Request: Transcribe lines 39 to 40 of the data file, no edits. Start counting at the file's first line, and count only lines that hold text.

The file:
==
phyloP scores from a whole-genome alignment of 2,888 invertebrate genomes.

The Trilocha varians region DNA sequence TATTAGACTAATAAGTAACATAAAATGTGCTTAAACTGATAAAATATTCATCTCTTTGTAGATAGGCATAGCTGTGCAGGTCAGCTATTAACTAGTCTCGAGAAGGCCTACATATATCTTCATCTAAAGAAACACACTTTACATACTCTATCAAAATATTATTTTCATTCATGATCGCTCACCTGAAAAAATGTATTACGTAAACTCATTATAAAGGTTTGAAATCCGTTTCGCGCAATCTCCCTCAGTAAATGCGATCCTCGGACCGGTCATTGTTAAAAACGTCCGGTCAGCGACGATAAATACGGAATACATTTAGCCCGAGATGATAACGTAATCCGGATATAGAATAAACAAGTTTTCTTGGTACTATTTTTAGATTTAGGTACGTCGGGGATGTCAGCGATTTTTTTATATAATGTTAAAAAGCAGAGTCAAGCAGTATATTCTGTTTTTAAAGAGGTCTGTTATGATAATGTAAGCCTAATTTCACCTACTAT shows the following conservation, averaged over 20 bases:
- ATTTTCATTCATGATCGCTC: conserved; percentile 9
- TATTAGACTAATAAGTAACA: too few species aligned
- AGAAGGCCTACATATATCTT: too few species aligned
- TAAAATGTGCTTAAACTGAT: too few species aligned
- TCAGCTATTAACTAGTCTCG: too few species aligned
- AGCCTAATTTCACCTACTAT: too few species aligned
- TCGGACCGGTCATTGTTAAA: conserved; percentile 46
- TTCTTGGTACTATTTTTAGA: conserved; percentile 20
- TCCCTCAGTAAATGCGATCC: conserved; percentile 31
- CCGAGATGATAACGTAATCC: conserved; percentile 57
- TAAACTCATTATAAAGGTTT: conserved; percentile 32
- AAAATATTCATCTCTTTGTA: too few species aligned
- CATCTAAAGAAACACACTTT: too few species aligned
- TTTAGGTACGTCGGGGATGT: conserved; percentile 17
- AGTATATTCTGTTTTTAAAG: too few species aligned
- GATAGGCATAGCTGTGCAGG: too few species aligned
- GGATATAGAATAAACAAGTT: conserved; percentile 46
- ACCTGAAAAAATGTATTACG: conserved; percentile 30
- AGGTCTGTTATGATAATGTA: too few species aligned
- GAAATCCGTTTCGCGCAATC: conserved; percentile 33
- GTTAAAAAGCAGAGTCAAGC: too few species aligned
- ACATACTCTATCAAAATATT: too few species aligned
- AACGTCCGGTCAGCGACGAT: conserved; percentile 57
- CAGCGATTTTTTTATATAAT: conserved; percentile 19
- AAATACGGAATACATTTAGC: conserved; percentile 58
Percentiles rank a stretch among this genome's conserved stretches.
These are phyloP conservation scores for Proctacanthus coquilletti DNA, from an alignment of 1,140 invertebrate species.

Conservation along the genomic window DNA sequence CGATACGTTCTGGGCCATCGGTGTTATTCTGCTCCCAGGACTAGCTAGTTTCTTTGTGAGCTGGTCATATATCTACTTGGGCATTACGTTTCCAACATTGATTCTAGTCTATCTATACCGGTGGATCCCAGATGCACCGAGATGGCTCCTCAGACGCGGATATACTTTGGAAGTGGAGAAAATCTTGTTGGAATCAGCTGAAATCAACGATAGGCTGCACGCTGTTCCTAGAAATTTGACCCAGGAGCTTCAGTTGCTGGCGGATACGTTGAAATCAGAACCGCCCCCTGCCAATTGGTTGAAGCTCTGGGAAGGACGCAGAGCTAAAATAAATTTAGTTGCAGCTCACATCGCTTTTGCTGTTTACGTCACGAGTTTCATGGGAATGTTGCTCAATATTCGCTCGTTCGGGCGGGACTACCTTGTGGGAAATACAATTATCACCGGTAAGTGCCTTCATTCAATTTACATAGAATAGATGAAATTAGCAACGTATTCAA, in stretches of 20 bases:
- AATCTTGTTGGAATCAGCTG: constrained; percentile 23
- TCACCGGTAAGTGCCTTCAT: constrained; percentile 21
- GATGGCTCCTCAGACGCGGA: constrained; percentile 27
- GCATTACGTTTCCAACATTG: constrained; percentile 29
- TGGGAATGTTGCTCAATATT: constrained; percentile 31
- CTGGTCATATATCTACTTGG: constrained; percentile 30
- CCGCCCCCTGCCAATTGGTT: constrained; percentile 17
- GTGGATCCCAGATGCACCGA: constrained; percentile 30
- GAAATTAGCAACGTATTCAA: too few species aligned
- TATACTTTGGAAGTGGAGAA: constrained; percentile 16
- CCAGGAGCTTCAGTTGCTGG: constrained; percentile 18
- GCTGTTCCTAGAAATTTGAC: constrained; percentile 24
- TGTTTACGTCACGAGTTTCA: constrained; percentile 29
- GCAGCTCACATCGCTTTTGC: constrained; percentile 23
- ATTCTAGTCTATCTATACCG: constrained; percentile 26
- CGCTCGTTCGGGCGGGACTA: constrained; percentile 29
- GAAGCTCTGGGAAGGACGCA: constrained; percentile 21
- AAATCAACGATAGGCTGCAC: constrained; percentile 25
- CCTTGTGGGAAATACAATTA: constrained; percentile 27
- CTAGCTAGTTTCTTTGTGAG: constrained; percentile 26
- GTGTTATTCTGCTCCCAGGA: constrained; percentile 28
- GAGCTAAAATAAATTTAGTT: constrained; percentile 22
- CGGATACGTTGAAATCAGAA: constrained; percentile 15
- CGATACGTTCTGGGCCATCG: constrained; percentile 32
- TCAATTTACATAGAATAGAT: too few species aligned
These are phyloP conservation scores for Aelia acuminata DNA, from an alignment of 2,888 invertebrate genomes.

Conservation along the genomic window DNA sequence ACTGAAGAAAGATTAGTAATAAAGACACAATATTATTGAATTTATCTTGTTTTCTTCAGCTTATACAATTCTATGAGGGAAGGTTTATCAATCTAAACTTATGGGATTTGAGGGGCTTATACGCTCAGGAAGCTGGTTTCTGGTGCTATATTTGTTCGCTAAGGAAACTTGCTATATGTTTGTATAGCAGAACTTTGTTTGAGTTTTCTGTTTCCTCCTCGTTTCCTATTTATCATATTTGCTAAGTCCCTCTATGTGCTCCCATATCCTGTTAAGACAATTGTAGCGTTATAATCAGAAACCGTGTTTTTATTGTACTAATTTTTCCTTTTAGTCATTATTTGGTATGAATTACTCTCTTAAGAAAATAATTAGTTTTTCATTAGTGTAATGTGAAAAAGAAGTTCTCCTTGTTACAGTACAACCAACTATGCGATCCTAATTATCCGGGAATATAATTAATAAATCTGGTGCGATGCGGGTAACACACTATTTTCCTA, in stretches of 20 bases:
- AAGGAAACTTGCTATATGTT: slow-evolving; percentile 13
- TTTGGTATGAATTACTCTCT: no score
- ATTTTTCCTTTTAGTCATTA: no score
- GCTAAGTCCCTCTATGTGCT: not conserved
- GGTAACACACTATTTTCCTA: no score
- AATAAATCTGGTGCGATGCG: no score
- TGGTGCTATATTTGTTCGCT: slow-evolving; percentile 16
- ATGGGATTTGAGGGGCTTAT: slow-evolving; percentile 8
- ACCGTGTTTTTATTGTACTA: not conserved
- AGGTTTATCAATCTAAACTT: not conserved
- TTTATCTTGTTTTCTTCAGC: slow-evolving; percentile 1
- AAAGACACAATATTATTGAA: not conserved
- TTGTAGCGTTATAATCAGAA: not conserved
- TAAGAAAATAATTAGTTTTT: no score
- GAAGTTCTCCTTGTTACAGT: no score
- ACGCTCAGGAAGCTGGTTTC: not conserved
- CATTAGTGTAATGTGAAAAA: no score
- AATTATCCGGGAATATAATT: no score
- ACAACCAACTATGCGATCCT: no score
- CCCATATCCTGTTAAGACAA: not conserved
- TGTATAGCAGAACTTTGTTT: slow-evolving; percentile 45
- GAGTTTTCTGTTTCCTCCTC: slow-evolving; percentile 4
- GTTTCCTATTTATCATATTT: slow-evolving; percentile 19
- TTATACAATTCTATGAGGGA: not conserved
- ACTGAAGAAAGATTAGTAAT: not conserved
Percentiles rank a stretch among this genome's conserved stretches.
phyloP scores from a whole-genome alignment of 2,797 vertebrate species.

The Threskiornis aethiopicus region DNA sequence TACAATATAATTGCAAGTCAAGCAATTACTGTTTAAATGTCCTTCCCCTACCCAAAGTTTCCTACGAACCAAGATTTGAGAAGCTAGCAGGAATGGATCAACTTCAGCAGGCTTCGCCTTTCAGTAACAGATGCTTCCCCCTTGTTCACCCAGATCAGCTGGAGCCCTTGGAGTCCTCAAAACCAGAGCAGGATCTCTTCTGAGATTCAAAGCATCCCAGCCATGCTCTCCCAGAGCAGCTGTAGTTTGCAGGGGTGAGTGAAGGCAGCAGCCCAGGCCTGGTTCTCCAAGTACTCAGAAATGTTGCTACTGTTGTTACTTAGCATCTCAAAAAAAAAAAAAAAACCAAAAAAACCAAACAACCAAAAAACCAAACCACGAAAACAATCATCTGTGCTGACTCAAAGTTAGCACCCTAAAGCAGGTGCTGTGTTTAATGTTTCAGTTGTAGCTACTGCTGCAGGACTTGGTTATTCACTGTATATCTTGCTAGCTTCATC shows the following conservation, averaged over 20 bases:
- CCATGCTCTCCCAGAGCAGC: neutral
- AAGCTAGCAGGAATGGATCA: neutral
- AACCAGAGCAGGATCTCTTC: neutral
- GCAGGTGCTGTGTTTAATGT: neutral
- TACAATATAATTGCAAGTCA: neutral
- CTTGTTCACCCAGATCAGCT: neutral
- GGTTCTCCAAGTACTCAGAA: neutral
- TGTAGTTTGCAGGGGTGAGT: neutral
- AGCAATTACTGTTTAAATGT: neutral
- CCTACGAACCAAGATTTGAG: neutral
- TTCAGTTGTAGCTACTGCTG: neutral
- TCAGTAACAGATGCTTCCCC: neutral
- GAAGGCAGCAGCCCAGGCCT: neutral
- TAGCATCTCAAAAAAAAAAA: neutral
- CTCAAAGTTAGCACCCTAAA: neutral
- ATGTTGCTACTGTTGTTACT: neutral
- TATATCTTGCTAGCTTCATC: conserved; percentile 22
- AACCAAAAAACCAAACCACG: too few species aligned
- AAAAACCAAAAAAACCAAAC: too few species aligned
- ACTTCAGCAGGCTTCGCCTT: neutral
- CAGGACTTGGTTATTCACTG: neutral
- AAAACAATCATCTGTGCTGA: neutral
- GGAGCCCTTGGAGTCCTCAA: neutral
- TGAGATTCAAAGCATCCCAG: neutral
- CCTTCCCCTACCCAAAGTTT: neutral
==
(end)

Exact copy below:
- GAAATTAGCAACGTATTCAA: too few species aligned
- TATACTTTGGAAGTGGAGAA: constrained; percentile 16